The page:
Triiodothyronine (T3) is the main thyroid hormone biologically active. T3 mainly circulates bound to transportation proteins, such as albumin, prealbumin and TBG (Thyroid Binding Globulin); only the free fraction (fT3), which represents about 0.3% of the circulating T3, is considered responsible for the biological activity. The total T3 concentration not only depends on the thyroid conditions of the subject and on the peripheral conversion from T4, but also on the carrier proteins concentration, varying with the variation of their blood levels.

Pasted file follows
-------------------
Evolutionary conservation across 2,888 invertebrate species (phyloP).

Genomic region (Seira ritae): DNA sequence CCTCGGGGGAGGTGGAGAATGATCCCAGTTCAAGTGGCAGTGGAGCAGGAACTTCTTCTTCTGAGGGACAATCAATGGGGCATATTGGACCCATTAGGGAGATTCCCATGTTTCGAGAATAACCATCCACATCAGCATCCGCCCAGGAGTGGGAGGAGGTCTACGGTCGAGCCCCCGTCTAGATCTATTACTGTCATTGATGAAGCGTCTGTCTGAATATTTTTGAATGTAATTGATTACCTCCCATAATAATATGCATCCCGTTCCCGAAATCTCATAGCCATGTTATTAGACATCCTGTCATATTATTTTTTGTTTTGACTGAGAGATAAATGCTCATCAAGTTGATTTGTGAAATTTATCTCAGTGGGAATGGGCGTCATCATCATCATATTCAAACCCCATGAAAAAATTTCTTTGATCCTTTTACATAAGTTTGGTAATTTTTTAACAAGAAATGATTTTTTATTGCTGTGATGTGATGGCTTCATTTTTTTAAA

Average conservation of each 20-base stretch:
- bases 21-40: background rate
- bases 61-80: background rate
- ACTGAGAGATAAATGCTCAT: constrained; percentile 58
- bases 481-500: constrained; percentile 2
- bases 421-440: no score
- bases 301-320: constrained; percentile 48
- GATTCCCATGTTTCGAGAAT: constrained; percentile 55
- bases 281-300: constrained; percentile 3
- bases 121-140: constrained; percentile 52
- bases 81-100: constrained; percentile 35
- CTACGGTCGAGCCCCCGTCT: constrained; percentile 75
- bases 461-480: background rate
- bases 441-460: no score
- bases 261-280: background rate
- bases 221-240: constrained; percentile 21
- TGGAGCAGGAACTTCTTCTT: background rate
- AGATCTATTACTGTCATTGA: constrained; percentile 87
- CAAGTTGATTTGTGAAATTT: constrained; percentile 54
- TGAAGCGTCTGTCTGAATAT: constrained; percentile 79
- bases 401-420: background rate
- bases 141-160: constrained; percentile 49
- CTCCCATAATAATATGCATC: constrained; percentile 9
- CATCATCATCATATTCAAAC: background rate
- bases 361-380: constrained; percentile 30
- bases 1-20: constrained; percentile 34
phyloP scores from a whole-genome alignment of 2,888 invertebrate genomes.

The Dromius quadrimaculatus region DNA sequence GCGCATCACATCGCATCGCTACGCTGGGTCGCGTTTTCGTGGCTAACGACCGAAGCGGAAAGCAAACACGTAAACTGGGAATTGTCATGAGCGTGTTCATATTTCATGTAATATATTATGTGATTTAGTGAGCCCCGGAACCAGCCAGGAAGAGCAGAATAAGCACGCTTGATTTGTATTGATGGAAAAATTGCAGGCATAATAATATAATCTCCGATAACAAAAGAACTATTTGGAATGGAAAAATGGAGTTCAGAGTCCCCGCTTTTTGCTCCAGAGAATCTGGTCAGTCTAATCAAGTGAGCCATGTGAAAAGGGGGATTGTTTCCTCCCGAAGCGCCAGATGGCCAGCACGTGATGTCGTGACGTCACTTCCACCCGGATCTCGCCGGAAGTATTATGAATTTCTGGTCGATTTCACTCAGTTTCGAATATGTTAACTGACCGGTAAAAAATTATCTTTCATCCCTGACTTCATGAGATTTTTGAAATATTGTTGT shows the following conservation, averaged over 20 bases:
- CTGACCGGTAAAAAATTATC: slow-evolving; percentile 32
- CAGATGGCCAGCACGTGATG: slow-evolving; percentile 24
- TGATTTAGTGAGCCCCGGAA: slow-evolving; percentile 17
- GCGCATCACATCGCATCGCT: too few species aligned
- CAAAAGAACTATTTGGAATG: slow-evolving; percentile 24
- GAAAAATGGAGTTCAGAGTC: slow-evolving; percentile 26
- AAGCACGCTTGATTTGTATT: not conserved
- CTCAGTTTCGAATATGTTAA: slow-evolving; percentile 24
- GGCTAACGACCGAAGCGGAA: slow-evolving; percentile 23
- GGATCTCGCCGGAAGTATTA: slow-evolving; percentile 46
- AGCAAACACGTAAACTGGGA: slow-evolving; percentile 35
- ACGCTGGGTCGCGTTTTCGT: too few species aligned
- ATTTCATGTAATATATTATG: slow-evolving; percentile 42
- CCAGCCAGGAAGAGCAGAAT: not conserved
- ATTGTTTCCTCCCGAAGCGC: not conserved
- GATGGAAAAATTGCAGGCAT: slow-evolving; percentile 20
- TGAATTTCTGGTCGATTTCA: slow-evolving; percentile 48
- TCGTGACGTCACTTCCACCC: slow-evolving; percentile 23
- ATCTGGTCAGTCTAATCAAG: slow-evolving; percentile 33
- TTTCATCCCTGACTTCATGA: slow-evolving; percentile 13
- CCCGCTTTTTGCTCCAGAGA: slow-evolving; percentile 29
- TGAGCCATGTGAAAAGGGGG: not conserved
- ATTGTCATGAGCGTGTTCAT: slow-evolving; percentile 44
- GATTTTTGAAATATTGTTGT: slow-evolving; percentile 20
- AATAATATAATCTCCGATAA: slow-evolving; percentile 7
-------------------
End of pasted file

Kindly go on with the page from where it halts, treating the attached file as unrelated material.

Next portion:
The fT3 concentration, instead, does not depend on such factors and therefore it is able to show the thyroid conditions of the patient, with more reliable results from a diagnostic point of view.
The fT3 assay is important in case of hyperthyroidism (Graves’ disease or toxic adenoma), in case of monitoring of hypothyroid patients treated with Thyroxine (T4) and anti-thyroid medications and in case of low T3 syndrome (Hashimoto’s thyroiditis). For a correct diagnosis, the fT3 assay must be associated to the fT4 and TSH assay, and to the patient’s clinical data.
Coated with anti-T3 monoclonal antibody
|CALIBRATION RANGE||0.31 – 38.4 pmol/l|
|INCUBATION TIME||90 min|
|SHELF LIFE||12 months from the date of preparation|
|STORAGE and STABILITY||2°/8°C|
FT3 AND FT4 ASSAYS: A THREE METHOD COMPARISON